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Essays on Agriculture Externalities and Benefit Transfer of Recreational Fishing Value | Ohio Sea Grant

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Essays on Agriculture Externalities and Benefit Transfer of Recreational Fishing Value

OHSU-TD-1500: Essays on Agriculture Externalities and Benefit Transfer of Recreational Fishing Value

Published: Jan 1, 2004
Last Modified: Apr 28, 2016
Length: 182 pages
Direct: Permalink

Contributors

Hyojin Jeong

Abstract

This dissertation explores the physical and economic aspects of agricultural
externalities and the economic value of marine and stream recreational fishing. The
effects of pesticide use and tillage practice on water treatment costs and pesticide
contamination in treated water are empirically investigated in the first essay. The
economic value of marine recreational fishing, the value of access to fishing sites and
fishing quality improvements, is examined in the second essay. The third essay examines
the economic value of stream recreational fishing: the value of fishing trips and water
quality improvements. To evaluate the value of recreational fishing, both second and
third essays use benefit transfer techniques.
The first essay, Empirical Investigation of Agricultural Externalities: Effects of
Pesticide Use and Tillage System on Surface Water Quality and Treatment Costs, focuses
on the off-farm water quality and water treatment cost effects of upstream and nearby
agricultural practices (pesticide use and tillage system), specifically on the pesticide
contamination in finished public surface water and water treatment costs in the Maumee
River Basin, a major tributary to Lake Erie, located in northwestern Ohio, northeastern
Indiana, and southeastern Michigan. Pesticide contamination level in treated surface
water and average chemical cost of treating surface water are related to farming
practices and other environmental variables. Findings indicate significant relationships
between farming practices and both surface water quality and treatment costs. Average
chemical cost per million gallons of water decreases by 1.95% for a 1% reduction in
pesticide application, while pesticide contamination level decreases by 4.32% for a 1%
more adoption of conservation tillage in a typical watershed area in the Maumee River
Basin.
The second essay, The Economic Value of Marine Recreational Fishing: Applying
Benefit Transfer to Marine Recreational Fisheries Statistics Survey (MRFSS), conducts a
comprehensive survey of benefit transfer techniques including historical background,
methodologies, and procedures. Then, benefit transfer technique is applied to the
estimation of access value to fishing sites and willingness to pay for better fishing
experience in a marine recreational fishing environment of the coastal states in the
Northeast and Southeast U.S. Using 1994 Northeast and 1997 Southeast MRFSS data,
benefit transfer estimates are compared with original value estimates to empirically
examine the validity of benefit transfer. Although benefit transfer error could go up to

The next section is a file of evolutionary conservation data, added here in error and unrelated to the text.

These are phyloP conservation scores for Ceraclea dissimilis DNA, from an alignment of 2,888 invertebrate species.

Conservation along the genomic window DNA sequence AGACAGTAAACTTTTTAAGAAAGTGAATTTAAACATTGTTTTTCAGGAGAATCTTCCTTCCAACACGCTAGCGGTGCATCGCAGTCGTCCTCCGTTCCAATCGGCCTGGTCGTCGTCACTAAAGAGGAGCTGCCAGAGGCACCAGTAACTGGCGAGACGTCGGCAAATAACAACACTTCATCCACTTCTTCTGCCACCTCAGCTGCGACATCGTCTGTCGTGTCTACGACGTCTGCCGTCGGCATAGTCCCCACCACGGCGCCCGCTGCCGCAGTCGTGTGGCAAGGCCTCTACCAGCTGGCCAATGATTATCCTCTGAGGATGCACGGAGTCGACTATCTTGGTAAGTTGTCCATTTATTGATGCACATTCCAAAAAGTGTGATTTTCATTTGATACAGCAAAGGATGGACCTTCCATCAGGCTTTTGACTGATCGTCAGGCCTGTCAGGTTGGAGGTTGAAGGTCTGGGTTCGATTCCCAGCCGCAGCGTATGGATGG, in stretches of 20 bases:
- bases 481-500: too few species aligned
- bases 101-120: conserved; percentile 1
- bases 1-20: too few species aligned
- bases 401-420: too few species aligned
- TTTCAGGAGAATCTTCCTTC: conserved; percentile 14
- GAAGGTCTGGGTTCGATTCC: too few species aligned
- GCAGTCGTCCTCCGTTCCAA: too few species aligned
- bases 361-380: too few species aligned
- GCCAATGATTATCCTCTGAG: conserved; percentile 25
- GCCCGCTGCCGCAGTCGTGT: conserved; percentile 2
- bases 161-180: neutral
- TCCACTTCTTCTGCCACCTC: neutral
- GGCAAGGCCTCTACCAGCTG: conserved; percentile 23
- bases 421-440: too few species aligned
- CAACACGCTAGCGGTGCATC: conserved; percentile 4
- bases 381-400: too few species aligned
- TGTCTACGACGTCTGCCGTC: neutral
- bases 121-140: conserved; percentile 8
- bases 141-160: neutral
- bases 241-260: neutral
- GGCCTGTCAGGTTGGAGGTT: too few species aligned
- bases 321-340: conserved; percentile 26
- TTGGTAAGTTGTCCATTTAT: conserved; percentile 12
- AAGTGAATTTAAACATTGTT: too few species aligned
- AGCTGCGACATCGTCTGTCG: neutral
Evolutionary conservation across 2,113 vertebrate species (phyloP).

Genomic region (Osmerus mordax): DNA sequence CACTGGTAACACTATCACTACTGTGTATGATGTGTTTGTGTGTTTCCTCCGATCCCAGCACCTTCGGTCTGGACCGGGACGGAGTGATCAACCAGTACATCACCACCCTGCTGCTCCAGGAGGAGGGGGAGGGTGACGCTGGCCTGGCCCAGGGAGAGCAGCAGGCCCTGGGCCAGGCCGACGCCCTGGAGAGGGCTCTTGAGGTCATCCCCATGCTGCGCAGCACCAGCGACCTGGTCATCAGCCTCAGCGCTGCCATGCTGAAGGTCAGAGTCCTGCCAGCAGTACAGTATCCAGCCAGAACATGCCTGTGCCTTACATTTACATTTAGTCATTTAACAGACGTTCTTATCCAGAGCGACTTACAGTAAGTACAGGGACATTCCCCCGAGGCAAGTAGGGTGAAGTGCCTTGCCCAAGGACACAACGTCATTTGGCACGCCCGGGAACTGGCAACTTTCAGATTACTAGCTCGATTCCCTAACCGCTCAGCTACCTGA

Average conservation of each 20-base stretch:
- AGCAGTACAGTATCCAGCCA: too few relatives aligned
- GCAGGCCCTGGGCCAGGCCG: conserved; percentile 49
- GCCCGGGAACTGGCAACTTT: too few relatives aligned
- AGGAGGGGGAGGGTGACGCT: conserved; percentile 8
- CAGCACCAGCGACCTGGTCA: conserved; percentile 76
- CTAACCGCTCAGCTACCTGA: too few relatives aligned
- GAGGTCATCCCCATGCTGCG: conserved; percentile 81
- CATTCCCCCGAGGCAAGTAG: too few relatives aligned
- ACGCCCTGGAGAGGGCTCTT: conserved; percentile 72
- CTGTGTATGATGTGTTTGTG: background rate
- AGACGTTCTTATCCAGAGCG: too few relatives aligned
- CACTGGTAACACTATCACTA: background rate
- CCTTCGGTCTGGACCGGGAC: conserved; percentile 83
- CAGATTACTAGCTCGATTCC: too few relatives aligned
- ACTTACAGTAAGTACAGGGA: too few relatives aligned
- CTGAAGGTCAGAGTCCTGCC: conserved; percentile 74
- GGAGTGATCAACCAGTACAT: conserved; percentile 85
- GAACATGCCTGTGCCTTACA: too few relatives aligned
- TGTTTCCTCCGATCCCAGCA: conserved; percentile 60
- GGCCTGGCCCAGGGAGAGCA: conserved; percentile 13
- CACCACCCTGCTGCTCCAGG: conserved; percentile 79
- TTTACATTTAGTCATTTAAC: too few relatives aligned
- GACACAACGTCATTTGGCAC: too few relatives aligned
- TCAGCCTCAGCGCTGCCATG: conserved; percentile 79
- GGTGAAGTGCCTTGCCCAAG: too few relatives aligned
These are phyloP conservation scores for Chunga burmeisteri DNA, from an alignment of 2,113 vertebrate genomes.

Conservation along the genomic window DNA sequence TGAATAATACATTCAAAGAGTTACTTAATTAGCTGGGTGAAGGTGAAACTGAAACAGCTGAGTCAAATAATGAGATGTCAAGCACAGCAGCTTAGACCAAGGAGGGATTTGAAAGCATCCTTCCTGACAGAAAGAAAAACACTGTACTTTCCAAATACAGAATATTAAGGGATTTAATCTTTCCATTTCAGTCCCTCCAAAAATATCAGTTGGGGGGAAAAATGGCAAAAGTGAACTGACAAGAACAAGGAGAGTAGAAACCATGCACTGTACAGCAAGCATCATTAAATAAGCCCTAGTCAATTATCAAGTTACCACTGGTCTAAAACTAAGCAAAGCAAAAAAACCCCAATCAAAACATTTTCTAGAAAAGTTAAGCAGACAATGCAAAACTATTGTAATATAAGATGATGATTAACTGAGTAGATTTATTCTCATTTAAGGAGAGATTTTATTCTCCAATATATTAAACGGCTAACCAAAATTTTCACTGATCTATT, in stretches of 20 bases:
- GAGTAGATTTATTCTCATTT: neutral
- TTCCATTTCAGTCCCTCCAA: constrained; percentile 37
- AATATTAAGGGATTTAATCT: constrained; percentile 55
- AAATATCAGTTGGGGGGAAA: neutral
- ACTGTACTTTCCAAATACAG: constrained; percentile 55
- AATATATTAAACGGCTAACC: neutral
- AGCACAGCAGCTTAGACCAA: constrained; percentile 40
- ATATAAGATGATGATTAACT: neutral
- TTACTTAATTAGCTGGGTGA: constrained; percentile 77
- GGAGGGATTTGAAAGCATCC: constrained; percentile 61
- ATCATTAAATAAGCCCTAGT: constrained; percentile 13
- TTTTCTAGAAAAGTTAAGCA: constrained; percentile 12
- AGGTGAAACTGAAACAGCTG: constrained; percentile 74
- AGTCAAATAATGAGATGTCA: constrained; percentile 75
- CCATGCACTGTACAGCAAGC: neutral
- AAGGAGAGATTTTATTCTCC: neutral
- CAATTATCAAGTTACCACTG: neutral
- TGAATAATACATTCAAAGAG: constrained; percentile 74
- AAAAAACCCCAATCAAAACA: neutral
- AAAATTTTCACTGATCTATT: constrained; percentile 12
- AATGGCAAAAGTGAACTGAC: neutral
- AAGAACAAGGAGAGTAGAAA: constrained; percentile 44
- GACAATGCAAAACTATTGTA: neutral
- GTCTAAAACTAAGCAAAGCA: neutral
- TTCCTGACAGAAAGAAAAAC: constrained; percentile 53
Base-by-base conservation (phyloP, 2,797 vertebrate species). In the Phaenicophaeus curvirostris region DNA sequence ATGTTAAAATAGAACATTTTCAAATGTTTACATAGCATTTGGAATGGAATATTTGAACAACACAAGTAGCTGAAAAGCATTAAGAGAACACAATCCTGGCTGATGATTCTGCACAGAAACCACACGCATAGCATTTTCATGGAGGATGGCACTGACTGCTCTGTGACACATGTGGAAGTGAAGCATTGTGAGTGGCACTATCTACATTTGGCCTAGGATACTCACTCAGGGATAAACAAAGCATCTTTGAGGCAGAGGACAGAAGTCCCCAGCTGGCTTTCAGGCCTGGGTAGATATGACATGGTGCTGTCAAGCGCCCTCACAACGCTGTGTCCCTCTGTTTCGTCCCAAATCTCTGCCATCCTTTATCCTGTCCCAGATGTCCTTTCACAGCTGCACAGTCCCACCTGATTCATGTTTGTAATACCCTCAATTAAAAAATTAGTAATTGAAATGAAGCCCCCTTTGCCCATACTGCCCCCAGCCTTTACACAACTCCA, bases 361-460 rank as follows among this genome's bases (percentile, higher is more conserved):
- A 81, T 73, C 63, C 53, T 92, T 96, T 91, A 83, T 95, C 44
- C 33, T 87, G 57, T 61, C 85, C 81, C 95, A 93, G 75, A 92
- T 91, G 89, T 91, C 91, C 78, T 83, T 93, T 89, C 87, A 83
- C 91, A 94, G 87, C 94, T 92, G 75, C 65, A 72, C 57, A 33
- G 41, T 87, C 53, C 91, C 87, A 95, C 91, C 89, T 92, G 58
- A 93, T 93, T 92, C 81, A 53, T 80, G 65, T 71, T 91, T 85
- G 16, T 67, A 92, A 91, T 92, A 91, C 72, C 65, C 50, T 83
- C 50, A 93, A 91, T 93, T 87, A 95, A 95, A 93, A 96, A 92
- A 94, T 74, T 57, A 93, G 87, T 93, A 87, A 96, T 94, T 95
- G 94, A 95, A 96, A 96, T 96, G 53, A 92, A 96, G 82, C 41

over 400% of original estimates for some cases, the magnitude of benefit transfer error is
less than 100% of original estimates for most cases. Since two data sets used for benefit
transfer exercise are from different regions and years, whether regional or temporal
variation is more responsible for benefit transfer error can not be determined with current
data.
The third essay, Recreational Fishing Value Estimation of Water Quality
Improvements in Western Ohio Using Benefit Transfer, presents methods for estimating
the value of recreational fishing trips and water quality improvements in two watersheds
supporting a warm freshwater recreational fishery, the Stillwater River Watershed and
Maumee River Basin, in western Ohio using benefit transfer. These two watersheds are
further disaggregated into several local stream segments within the watersheds to provide
regional results for larger watersheds and to help local policy makers target their efforts
more efficiently and effectively. Findings are that annual recreational fishing benefits of
water quality improvements are $2,255,616 ($2,759,225 or $3,966,716) and $6,236,853
($5,395,609 or $7,171,617) with about $44 ($54 or $77) and $58 ($50 or $66) of annual
per angler benefits using average value transfer (two function transfer) estimates in the
Stillwater River Watershed and Maumee River Basin respectively. These estimates along
with disaggregated results in terms of local stream segments and angler types could serve
as an initial set of approximated recreational benefits of any local environmental policy
involving water quality improvement in inland streams and rivers, at least in terms of
recreational fishing.
The measurements of both agricultural externalities and recreational fishing value
can be used to help policy makers manage available resources more efficiently and
effectively in administrating conservation and/or environmental programs. As is always
the case with any non-market valuation technique, careful professional judgments and
efforts should be practiced before adopting externality measurements of agricultural
practices and benefit transfer estimates of any recreation activity at any stage of policy
formulation.